Most involuntarily medicated patients are restored (as are most voluntarily treated patients). Most incompetent for trial patients affected by the Sell decision are restored irrespective of primary or comorbid diagnosis and charge type. Plea-bargained conviction is the most common outcome following involuntary medication, but involuntary medication does not preclude a successful insanity defense. Lengthy continued hospitalization and release under Jackson seem to occur infrequently.

Ethical sources of authority

An annotation to Principle 7 (which concerns community improvement and public health betterment) of the Principles of Medical Ethics With Annotations Especially Applicable to Psychiatry indicates that involuntary medication should be preceded by a personal examination of the patient and determination of incompetence for treatment decision-making.6 Another annotation encourages fostering cooperation among related disciplines and aiding the courts via communication. An annotation to Principle 4 (which concerns privacy and respecting the rights of others) mentions dangerousness but offers no guidance for involuntary medication.

The commentary accompanying the consent guideline in the American Academy of Psychiatry and the Law’s (AAPL’s) Ethics Guidelines for the Practice of Forensic Psychiatry provides that consent for forensic assessment is different from consent for forensic treatment, and that forensic psychiatrists should therefore be familiar with local patient treatment rights.7 The AAPL Practice Guideline for the Forensic Psychiatric Evaluation of Competence to Stand Trial raises the concern about conflicting roles (acting for the benefit of the patient but against his or her wishes regarding medication).8

Professional practice sources of authority

The role of medications in restoring competence is widely acknowledged. While it has been observed that many patients who are civilly committed are nonetheless competent to make treatment decisions, this may apply less frequently to patients who are not competent to stand trial. This is clearly something that is assessed individually. For individuals who are incompetent to make such treatment decisions, a guardian or other substitute decision-maker is appointed. It is also noteworthy that medications are not appropriate for all patients (eg, immature juveniles without mental disorders and individuals with intellectual disability and no comorbid mental disorders).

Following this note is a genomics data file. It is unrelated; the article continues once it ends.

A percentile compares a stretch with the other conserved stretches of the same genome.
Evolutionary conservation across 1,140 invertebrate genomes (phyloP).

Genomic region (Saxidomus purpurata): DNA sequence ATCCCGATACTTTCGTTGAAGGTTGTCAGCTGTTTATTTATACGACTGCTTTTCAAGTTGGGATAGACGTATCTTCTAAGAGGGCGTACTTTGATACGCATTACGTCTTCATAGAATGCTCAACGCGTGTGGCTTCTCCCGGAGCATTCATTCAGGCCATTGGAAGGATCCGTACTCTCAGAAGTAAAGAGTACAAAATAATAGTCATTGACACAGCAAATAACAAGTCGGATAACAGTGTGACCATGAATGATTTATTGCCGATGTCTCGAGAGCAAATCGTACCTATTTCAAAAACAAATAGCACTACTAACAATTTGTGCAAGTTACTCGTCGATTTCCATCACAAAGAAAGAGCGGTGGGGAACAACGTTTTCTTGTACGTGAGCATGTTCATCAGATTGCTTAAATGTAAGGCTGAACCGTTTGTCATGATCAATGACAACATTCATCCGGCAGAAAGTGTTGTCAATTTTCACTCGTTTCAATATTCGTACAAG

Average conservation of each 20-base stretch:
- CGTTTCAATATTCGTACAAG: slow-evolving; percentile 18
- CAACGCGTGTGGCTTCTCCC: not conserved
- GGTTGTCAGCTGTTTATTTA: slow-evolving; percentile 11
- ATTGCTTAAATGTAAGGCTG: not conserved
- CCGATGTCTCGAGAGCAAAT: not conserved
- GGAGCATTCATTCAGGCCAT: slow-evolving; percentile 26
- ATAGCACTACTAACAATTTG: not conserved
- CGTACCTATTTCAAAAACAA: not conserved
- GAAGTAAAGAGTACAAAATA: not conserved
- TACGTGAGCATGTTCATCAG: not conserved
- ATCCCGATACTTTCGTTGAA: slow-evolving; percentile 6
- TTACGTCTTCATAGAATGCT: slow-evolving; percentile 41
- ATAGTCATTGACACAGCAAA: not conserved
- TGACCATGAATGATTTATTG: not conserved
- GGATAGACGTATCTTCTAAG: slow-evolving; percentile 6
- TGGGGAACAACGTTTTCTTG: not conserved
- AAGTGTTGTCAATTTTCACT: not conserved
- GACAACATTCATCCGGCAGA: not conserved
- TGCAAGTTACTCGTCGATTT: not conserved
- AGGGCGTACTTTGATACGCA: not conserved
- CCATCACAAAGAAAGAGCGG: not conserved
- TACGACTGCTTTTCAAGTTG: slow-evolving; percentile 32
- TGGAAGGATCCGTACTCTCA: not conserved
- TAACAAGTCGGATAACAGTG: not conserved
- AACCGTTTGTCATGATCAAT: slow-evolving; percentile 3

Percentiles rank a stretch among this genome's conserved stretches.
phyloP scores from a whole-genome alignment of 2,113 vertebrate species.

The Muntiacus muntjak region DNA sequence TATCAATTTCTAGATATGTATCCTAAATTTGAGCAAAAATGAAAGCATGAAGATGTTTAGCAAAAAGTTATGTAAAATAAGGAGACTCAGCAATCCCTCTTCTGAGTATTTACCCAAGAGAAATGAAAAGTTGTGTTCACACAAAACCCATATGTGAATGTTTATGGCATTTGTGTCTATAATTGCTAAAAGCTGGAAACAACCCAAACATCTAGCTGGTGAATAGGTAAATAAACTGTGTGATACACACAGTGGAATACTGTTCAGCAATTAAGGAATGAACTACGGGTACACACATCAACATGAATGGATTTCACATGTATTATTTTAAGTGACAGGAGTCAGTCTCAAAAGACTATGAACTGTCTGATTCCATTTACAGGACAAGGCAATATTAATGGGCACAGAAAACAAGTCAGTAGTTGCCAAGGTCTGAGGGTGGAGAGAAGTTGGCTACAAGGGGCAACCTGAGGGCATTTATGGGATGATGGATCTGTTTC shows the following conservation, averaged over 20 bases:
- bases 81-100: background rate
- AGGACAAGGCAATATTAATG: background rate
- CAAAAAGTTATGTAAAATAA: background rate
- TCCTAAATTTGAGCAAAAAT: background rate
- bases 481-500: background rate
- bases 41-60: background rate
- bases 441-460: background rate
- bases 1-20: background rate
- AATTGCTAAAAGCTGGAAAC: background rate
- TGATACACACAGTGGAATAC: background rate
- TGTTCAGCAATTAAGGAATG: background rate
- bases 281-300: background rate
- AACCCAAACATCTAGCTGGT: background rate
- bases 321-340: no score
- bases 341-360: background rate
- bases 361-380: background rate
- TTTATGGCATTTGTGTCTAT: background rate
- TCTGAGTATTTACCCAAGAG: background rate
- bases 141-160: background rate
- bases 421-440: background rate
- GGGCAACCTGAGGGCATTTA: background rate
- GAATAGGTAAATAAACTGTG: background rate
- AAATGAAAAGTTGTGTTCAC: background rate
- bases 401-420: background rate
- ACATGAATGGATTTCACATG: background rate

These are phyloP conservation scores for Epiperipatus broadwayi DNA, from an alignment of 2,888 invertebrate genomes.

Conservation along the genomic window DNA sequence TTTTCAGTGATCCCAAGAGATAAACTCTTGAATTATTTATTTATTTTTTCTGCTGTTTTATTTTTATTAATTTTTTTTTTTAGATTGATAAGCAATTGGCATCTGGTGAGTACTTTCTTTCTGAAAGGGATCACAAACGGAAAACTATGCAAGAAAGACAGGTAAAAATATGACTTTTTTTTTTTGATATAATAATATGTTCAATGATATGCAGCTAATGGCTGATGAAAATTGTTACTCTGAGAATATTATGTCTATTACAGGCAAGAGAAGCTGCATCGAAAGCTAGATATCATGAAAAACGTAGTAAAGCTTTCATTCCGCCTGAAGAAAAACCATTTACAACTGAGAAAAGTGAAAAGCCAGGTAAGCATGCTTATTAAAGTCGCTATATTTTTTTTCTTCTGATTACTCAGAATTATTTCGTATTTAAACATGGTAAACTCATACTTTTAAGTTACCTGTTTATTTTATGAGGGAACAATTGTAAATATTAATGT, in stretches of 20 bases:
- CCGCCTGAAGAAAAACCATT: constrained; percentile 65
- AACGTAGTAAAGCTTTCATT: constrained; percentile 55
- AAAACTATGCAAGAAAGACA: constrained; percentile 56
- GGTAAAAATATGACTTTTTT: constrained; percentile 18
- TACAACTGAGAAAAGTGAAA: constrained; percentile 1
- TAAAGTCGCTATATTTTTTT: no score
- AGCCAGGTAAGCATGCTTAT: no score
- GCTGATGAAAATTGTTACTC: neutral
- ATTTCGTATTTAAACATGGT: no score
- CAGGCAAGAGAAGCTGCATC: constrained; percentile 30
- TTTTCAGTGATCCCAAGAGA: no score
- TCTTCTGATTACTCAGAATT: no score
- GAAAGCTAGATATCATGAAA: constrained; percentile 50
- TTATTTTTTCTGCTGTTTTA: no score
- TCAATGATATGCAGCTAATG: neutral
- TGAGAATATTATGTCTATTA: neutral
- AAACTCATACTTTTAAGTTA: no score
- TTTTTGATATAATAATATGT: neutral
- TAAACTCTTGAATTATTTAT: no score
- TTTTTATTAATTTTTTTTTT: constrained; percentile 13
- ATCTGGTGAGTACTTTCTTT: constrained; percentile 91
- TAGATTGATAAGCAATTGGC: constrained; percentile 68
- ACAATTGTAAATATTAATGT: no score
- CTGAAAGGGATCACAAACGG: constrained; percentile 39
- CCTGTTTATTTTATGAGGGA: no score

Psychiatric professionals confronted with involuntary medication in the context of the Sell decision should consider the nature of the primary diagnosis and any comorbid mental or physical disorders, any lengthy period of untreated psychosis, the potential impact of nonmedical interventions, any degree of success of prior psychopharmacological trials, and any history of serious adverse effects. Treatment steps in a Sell context can be considered sequentially:

1) Treatment-related assessment: diagnostic, functional, and prognostic considerations toward “medically appropriate” and “least intrusive means” decision-making

2) Intervention administration: general prescribing, adverse effect management, treatment decision-making competence, and dangerousness considerations toward “medically appropriate,” “trial rights infringement,” and “alternative grounds” decision-making